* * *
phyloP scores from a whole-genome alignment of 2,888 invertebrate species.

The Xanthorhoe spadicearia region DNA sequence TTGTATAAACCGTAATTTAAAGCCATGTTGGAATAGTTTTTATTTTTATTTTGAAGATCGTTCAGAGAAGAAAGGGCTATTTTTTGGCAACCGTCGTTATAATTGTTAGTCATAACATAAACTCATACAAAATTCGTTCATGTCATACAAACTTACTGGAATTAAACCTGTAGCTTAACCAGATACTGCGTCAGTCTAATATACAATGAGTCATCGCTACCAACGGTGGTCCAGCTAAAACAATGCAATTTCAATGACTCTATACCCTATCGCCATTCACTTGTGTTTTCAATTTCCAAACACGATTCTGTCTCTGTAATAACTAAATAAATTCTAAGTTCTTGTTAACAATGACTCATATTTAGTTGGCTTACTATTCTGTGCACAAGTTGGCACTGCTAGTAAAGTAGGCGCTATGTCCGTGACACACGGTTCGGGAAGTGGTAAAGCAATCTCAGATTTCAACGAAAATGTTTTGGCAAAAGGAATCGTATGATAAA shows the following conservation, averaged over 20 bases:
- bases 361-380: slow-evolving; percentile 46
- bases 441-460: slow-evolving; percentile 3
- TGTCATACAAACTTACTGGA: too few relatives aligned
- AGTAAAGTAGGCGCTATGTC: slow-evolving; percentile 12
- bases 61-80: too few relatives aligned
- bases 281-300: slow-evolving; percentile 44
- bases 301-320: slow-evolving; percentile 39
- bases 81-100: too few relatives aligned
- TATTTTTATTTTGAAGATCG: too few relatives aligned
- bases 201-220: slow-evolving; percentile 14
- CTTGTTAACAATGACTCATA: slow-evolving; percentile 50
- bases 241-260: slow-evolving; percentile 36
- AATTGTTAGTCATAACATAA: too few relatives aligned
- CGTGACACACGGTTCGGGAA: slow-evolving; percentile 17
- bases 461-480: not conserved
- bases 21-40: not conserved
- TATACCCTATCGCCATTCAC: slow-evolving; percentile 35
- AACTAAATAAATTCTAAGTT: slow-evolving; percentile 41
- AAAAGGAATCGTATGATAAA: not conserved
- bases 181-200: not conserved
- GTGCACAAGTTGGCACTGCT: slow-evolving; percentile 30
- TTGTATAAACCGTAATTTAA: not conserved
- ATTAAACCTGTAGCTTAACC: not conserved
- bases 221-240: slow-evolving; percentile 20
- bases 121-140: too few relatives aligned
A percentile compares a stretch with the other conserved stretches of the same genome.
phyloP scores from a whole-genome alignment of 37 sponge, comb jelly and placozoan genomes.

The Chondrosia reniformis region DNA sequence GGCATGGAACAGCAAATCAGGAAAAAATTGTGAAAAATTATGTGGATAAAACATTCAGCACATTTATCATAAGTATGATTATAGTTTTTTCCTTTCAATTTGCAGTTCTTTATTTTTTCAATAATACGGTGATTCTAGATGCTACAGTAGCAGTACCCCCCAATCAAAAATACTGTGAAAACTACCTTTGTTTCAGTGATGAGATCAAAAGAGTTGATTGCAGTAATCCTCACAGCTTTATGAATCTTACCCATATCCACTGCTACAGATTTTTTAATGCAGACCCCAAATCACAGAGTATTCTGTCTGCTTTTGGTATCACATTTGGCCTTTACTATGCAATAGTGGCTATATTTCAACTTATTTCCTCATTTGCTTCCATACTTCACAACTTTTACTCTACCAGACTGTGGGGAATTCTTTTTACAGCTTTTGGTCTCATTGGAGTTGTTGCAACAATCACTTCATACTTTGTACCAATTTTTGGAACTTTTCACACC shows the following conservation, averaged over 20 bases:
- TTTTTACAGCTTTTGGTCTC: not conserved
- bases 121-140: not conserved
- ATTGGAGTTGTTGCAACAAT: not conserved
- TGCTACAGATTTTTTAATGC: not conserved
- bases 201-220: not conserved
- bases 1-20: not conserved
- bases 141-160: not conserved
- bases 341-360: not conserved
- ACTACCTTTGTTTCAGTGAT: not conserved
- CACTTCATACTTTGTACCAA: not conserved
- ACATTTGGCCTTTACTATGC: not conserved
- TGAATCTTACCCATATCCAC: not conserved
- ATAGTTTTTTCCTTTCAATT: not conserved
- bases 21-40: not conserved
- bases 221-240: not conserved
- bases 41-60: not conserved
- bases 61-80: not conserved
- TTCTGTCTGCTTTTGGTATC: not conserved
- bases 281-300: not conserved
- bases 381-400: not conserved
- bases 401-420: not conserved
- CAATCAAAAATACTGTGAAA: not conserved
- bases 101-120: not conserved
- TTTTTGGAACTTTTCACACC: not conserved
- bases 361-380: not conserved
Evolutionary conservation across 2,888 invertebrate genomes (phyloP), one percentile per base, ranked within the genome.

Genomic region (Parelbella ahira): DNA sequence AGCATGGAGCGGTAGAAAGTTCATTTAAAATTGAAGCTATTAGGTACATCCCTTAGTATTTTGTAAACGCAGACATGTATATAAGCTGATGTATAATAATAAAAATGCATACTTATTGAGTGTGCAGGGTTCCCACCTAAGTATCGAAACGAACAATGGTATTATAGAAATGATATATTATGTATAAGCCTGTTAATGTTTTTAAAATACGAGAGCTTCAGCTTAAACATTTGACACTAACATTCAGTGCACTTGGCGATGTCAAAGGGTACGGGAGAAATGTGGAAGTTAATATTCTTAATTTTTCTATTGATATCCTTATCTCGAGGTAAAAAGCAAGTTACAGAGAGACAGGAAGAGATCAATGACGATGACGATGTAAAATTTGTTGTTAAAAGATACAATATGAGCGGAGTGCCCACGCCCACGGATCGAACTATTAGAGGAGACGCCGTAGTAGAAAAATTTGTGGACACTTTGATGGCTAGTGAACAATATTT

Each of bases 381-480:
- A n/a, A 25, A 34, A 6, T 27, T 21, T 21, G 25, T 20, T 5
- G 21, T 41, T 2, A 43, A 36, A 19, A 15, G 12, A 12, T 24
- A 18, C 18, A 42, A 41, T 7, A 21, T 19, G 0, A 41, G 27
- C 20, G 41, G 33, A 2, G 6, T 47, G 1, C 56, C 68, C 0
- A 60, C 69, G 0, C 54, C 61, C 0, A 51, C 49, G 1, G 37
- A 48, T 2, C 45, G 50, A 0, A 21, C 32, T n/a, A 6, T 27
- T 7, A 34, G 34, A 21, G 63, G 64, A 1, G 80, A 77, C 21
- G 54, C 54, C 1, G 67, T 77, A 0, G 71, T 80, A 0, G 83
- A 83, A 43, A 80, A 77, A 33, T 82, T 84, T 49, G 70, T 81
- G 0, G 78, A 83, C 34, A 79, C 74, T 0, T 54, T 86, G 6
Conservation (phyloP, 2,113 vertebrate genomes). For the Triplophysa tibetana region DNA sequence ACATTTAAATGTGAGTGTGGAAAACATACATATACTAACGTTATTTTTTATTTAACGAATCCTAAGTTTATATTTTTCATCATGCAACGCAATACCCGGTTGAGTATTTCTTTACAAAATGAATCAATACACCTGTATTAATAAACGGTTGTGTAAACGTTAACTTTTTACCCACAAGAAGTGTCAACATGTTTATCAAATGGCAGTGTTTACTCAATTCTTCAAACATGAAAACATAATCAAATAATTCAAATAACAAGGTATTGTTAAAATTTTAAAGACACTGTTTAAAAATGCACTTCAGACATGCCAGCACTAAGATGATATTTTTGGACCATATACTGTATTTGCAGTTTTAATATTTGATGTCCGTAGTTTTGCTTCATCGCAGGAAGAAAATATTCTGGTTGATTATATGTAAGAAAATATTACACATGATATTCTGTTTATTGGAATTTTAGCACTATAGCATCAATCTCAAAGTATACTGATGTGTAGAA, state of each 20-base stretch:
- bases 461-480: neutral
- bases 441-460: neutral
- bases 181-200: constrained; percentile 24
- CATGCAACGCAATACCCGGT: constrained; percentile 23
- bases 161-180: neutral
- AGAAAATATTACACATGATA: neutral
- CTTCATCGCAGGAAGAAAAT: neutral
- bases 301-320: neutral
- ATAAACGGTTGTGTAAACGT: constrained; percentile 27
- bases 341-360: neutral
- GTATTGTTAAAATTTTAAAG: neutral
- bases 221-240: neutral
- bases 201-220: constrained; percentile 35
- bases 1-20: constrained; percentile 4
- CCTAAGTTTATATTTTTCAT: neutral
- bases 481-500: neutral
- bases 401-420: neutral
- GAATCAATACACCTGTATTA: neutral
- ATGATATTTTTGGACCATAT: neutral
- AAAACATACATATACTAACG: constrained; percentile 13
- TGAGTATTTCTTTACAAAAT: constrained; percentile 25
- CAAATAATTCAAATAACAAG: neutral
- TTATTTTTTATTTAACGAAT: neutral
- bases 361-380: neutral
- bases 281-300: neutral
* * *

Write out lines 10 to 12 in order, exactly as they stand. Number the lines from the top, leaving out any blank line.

- bases 81-100: too few relatives aligned
- TATTTTTATTTTGAAGATCG: too few relatives aligned
- bases 201-220: slow-evolving; percentile 14